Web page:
Miranda Hairston is the marketing director for K&P Consulting in Charlotte, North Carolina. She’s been in the position since January of 2014, but for a long time she was afraid that she might never find another job, having fallen victim to budget cuts that eliminated her job with the Charlotte-Mecklenburg School system. She had no prospects, and no networking connections, having moved to Charlotte to care for her ailing mother.
Miranda found support from Charlotte Works, a public/private-sector entity that provides career counseling, job search assistance, and education through federal grants. It’s been recognized by the White House as one of the most effective programs of its kind, and Charlotte Works volunteer manager Julie Paul is hopeful that there will be federal funding for similar programs.
Paul herself was unemployed for a year and a half before finding full-time employment at Charlotte Works. She understands what program participants are going through, because she’s been there herself.
Program participants work in the Charlotte Works office, and can also take training in classrooms that are outfitted with computer equipment donated by Microsoft. Free Internet is available so that participants can create resumes and conduct job searches.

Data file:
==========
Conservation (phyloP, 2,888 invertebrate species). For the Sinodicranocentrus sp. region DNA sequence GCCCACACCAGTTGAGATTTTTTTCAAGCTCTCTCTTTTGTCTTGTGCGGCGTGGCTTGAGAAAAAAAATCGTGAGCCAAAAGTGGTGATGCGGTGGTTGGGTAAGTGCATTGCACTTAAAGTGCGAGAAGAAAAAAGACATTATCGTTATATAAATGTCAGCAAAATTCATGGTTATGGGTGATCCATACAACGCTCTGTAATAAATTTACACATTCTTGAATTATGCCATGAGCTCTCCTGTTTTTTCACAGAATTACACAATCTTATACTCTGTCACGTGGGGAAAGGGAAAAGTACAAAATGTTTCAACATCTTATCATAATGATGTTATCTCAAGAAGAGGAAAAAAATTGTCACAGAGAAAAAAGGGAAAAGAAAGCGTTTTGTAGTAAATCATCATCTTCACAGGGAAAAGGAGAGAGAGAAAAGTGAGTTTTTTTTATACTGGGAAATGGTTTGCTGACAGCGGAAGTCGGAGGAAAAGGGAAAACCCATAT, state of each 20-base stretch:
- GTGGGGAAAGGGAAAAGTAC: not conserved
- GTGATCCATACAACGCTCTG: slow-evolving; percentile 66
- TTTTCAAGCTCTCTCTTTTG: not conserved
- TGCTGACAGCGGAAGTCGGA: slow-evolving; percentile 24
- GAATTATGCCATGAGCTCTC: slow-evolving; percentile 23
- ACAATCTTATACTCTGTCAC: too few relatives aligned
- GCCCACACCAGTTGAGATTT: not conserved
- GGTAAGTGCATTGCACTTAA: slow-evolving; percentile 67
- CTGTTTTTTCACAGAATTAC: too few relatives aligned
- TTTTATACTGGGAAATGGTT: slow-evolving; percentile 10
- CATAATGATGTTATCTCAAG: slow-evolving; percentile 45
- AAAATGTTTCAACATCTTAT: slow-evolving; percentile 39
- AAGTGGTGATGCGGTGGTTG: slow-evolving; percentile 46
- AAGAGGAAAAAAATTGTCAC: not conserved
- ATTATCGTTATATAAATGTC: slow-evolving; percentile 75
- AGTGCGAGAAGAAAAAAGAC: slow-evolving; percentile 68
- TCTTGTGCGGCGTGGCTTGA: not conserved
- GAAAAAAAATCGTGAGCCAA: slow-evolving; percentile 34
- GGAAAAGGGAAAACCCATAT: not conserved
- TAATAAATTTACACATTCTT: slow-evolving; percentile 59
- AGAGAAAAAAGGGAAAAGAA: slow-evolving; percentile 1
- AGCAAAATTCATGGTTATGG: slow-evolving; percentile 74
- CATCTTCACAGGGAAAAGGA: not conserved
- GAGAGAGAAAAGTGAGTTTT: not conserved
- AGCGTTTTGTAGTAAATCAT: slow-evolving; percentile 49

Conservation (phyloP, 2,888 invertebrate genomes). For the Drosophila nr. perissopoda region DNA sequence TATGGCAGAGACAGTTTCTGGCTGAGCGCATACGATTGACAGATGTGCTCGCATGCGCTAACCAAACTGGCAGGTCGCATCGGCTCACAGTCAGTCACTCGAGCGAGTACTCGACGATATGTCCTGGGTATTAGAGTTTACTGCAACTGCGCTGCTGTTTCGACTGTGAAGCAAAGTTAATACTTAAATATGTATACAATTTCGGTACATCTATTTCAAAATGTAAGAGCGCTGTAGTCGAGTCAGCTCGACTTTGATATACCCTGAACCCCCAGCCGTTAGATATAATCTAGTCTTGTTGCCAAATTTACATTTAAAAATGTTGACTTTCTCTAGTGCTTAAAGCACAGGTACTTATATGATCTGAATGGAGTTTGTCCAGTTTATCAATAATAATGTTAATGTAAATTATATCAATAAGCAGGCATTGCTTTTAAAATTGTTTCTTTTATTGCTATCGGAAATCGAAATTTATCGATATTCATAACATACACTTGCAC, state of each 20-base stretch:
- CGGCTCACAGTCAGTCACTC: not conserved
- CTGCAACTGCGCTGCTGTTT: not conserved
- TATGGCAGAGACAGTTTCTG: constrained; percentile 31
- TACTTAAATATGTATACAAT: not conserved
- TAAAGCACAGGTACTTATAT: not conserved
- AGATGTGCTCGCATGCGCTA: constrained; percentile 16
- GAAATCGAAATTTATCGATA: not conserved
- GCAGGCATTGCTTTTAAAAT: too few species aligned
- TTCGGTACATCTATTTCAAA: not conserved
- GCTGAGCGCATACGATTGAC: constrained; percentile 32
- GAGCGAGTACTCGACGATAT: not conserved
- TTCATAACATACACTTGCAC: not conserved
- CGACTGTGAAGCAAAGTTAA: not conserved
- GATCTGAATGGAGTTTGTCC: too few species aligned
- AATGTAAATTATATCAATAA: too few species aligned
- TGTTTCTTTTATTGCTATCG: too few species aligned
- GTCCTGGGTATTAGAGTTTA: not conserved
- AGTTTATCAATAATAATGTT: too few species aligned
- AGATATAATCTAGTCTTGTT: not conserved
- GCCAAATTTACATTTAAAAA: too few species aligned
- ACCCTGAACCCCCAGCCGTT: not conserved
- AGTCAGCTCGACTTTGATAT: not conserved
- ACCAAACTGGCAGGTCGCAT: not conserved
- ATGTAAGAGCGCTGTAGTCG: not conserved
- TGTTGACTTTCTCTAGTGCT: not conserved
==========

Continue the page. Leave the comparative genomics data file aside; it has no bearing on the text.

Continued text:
K&P is one of several hundred businesses that have partnered with Charlotte Works in an effort to find positions for the unemployed. Paula Harvey, K&P’s CEO, stresses that the program shouldn’t be considered a job placement service. Rather, it offers people ways to develop their skills and acquire the training that employers require. It also serves as a means for employers to access a talent pool that they didn’t have previously.
Harvey met Miranda Hairston at a training session, and was impressed by her work ethic and her attitude. After she completed a course in HR Management that Harvey taught at CPPC (Central Piedmont Community College), Harvey hired her for a contract position, and ultimately offered her full-time employment.
More Needs to Be Done
Paula Harvey stresses that there are programs like Charlotte Works that can connect motivated workers with HR professionals. She believes, however, that HR professionals should be proactive in making connections and getting their decision makers involved in the process. There is still a prejudice in some quarters against hiring the long-term unemployed, but it’s a prejudice that shouldn’t be difficult to overcome. It is, she says, “the right thing to do.” Certainly, Miranda Hairston would agree.
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About the author
Jessica Hernandez, President, CEO & Founder of Great Resumes Fast
Hi, I’m Jessica. I started this company back in 2008 after more than a decade directing hiring practices at Fortune 500 companies.
What started as a side hustle (before that was even a word!) helping friends of friends with their resumes has now grown into a company that serves hundreds of happy clients a year. But the personal touch? I’ve kept that.
You might have seen me featured as a resume expert in publications like Forbes, Fast Company, and Fortune. And in 2020, I was honored to be named as a LinkedIn Top Voice of the year!
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